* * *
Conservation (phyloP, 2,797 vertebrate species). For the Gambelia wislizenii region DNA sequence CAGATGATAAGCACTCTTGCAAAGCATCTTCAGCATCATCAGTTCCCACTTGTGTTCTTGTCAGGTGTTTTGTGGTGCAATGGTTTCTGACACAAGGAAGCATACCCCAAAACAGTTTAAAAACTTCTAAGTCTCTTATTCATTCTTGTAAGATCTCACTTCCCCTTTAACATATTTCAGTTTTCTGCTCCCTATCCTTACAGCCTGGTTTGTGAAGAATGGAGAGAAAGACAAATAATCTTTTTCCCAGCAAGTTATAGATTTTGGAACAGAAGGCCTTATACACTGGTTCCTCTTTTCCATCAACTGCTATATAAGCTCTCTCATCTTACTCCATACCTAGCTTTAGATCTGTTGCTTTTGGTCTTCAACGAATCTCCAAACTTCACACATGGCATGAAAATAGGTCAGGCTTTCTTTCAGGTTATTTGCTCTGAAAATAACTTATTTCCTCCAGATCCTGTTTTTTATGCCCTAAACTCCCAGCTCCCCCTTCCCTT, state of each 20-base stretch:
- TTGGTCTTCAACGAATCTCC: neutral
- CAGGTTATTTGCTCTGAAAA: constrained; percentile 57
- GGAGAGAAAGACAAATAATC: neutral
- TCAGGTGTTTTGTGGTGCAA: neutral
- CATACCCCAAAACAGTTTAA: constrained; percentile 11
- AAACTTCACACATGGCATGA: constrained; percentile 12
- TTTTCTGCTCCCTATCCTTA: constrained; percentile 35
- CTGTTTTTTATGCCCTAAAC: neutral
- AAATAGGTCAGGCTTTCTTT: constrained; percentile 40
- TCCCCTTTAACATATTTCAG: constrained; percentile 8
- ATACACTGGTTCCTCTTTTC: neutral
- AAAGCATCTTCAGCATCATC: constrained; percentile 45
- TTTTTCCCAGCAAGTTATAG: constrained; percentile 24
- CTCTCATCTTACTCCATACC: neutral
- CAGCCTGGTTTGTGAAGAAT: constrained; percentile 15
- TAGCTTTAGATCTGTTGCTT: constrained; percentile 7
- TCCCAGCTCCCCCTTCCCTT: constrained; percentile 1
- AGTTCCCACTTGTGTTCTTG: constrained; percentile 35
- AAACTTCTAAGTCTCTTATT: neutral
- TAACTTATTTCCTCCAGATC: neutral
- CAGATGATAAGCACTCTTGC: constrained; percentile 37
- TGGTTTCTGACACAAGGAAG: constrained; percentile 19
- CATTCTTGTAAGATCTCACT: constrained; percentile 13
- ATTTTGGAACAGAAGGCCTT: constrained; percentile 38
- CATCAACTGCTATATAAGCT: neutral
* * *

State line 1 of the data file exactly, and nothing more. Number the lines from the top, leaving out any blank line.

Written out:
Conservation (phyloP, 2,797 vertebrate species). For the Gambelia wislizenii region DNA sequence CAGATGATAAGCACTCTTGCAAAGCATCTTCAGCATCATCAGTTCCCACTTGTGTTCTTGTCAGGTGTTTTGTGGTGCAATGGTTTCTGACACAAGGAAGCATACCCCAAAACAGTTTAAAAACTTCTAAGTCTCTTATTCATTCTTGTAAGATCTCACTTCCCCTTTAACATATTTCAGTTTTCTGCTCCCTATCCTTACAGCCTGGTTTGTGAAGAATGGAGAGAAAGACAAATAATCTTTTTCCCAGCAAGTTATAGATTTTGGAACAGAAGGCCTTATACACTGGTTCCTCTTTTCCATCAACTGCTATATAAGCTCTCTCATCTTACTCCATACCTAGCTTTAGATCTGTTGCTTTTGGTCTTCAACGAATCTCCAAACTTCACACATGGCATGAAAATAGGTCAGGCTTTCTTTCAGGTTATTTGCTCTGAAAATAACTTATTTCCTCCAGATCCTGTTTTTTATGCCCTAAACTCCCAGCTCCCCCTTCCCTT, state of each 20-base stretch: